Food orders at Genki Sushi in the capital’s BKK1 neighbourhood are placed on an iPad mini tablet and transmitted wirelessly to the kitchen, where the items are prepared and then delivered to the customer’s table by a high-speed rail line. The technology-enabled restaurant chain, which opened its first outlet in Cambodia in December 2016, puts a digital spin on the traditional Japanese kaiten-zushi, or conveyor-belt sushi restaurant.
The concept has driven the Japanese chain’s overseas expansion and is expected to carry it further as it seeks to extend its foothold in Southeast Asia, with plans announced last month to enlarge its overseas restaurant portfolio from the current 166 to 250 by the end of next year.
The manager of the chain’s lone Cambodian outlet says he too is gearing up for expansion, though he admits the restaurant has struggled to fill tables and the novelty of express-train sushi has been slow to catch on with Cambodian customers. At lunchtime on a weekday last week, less than a dozen people could be seen eating, with most of the restaurant’s booths vacant.
“We’re not very busy,” said Hun Chhorvan. “We’ve been slowly growing, but most of our patrons are foreigners.”
A big part of the problem, he suggests, is the location. Genki Sushi has been a huge success in Japan and other markets, where the chain has snapped up nearly 300 high-traffic locations – mostly in malls and shopping plazas. But when the company first arrived in the Cambodian market it found its first choice of location, a slot in Aeon Mall’s food court, fully booked.
Having already committed to the market, Genki Sushi decided on a stand-alone restaurant, leasing a spacious two-storey building in one of the capital’s most expensive neighbourhoods.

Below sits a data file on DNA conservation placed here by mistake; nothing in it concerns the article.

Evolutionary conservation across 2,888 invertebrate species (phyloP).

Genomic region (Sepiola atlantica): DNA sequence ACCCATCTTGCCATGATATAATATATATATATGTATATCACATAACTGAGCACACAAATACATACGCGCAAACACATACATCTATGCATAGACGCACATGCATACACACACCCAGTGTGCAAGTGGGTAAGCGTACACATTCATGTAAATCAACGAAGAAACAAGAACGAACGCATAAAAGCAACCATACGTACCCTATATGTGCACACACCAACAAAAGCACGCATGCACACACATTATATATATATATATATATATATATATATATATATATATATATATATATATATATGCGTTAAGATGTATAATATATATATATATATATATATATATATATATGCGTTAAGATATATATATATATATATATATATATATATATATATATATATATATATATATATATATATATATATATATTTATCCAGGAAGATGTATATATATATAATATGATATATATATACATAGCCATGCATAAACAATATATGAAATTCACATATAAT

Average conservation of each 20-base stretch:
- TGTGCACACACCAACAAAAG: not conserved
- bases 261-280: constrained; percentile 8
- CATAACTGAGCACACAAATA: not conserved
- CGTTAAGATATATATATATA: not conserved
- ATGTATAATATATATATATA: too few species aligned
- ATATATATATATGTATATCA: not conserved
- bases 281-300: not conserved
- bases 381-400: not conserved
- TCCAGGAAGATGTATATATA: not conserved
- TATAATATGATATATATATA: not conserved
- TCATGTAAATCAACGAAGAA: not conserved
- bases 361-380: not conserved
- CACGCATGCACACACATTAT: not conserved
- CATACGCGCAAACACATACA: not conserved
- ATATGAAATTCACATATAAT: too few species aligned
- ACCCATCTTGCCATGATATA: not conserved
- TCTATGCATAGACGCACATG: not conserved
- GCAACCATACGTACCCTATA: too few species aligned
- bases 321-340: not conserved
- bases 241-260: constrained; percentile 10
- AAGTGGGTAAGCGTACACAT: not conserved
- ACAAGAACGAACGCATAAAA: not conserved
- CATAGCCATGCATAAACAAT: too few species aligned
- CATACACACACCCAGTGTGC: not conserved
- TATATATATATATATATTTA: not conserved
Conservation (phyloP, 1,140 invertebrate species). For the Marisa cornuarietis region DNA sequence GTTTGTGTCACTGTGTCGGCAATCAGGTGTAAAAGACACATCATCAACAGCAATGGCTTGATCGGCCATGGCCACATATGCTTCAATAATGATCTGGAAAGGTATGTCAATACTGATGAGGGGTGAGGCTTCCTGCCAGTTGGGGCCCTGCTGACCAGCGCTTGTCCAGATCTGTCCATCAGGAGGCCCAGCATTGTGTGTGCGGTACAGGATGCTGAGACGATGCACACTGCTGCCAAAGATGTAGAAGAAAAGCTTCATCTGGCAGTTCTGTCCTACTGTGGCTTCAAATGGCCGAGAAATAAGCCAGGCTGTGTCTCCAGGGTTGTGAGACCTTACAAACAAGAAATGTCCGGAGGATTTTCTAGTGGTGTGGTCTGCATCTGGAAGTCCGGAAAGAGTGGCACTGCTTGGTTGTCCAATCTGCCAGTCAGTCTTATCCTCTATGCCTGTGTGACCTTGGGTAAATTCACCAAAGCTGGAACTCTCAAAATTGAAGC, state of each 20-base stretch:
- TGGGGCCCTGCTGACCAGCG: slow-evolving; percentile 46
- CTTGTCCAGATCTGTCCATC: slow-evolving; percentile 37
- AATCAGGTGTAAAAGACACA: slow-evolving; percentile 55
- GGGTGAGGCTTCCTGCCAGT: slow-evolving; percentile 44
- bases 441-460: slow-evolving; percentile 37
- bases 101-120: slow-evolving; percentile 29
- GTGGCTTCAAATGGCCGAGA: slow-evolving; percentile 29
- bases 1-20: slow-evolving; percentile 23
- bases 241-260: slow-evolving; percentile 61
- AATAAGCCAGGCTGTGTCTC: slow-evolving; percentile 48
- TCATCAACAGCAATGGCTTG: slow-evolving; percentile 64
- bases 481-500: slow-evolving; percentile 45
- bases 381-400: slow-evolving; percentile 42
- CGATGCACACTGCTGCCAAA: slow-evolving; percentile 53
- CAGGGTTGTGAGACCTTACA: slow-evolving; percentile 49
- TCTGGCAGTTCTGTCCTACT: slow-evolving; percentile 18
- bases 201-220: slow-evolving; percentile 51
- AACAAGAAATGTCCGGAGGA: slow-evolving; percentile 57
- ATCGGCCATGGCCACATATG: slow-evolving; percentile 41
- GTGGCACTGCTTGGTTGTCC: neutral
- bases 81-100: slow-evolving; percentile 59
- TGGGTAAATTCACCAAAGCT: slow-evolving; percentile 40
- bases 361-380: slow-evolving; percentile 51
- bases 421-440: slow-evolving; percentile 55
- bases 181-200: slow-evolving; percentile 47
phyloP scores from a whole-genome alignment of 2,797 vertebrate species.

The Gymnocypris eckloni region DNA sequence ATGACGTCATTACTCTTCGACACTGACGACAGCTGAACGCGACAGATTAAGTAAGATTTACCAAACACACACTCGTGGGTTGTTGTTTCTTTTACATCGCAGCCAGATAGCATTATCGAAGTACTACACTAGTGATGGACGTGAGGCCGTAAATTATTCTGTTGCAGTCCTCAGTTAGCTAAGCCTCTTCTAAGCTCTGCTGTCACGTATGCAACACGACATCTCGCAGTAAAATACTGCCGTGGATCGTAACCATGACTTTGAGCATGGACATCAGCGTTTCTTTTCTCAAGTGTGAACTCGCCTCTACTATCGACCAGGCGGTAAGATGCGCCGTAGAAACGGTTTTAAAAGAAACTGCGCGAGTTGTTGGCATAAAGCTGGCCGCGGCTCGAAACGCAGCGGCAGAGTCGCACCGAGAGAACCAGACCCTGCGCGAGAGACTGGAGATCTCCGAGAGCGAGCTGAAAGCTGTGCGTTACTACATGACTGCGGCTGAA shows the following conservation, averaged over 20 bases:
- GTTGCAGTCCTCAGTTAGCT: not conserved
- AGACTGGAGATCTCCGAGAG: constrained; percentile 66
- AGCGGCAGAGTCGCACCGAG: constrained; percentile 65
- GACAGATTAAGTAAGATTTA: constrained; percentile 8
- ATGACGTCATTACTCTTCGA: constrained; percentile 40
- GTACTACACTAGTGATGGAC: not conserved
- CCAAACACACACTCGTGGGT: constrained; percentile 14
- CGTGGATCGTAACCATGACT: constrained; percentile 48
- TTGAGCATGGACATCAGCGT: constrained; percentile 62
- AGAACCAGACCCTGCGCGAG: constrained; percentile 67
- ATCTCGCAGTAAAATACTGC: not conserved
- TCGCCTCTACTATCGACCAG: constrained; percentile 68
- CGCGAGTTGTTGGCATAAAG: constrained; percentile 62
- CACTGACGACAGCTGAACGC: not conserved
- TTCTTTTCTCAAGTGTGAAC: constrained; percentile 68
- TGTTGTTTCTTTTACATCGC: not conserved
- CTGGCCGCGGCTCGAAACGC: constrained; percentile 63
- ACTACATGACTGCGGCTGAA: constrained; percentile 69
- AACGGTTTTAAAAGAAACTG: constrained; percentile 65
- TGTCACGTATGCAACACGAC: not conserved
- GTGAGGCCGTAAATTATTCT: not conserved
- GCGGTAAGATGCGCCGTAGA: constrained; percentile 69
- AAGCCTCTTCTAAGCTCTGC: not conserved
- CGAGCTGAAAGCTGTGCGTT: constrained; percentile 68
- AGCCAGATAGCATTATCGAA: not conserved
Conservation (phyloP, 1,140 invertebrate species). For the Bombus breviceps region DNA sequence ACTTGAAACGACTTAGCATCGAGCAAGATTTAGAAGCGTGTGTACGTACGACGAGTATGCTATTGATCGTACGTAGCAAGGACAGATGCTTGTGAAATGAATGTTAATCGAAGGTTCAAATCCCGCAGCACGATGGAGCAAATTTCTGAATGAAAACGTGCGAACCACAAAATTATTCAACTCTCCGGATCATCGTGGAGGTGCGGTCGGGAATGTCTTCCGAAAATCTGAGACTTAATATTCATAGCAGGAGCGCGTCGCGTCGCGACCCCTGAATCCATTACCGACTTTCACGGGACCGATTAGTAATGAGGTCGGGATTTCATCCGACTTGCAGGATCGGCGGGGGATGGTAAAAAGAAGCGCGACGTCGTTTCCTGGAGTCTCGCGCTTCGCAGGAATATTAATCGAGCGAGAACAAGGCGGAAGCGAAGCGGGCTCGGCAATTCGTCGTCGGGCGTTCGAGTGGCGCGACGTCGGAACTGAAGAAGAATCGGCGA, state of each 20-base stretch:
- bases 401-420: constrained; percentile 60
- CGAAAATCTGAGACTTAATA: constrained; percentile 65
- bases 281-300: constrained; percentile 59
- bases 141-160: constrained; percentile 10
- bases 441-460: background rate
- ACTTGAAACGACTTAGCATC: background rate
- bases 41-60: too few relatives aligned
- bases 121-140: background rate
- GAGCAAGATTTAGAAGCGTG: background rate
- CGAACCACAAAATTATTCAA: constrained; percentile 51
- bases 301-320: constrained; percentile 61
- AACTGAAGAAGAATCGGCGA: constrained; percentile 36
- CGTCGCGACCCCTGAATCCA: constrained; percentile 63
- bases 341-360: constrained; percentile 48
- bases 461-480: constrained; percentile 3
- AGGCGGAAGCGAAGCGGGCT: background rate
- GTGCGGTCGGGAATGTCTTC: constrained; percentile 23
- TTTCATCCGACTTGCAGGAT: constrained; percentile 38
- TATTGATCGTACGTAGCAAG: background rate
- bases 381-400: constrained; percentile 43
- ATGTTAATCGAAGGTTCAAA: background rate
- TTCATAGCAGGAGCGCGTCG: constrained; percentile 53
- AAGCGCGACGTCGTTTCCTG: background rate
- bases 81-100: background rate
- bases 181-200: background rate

For those who have tried it, Genki Sushi offers delicious high-quality food. The restaurant has good reviews and its own fan following on social media. However, the BKK1 outlet has struggled to attract new customers, particularly the rising Cambodian middle class.
“This is a good location, but most people think the cost here will be too high because we are in an expensive neighbourhood,” he said, adding that limited parking was also an issue.
Chhorvan said while the Cambodian outlet was the first to open a VIP room, which can seat a couple dozen customers, the concept appears to have fizzled as the few guests who tried the upstairs space appeared disappointed to discover that the sushi express train does not deliver to it.
The digital ordering system and express train has drawn customers, Chhorvan insists, but he said automation has not reduced the restaurant’s overheads as people might expect.
“We want to give the customer fast, good food,” he said. “This doesn’t deduct the cost of labour, though.”
Genki Sushi currently employs more than 30 staff, who prepare food, clean tables and assist with order items too big or precarious to be delivered by the high-speed train.
“We used to have around 40 staff, but we had to cut down because business traffic here is not high,” Chhorvan said.Meanwhile, Genki Sushi has secured a second location inside the future Aeon II Mall, which is scheduled to open in mid-2018. Chhorvan said he expects the mall outlet to draw higher foot traffic and increase brand recognition, which should send more customers to the BKK1 restaurant.
“I think the traffic will be double [at the Aeon Mall II location],” he explained. “And the new location should mean good things for this branch.”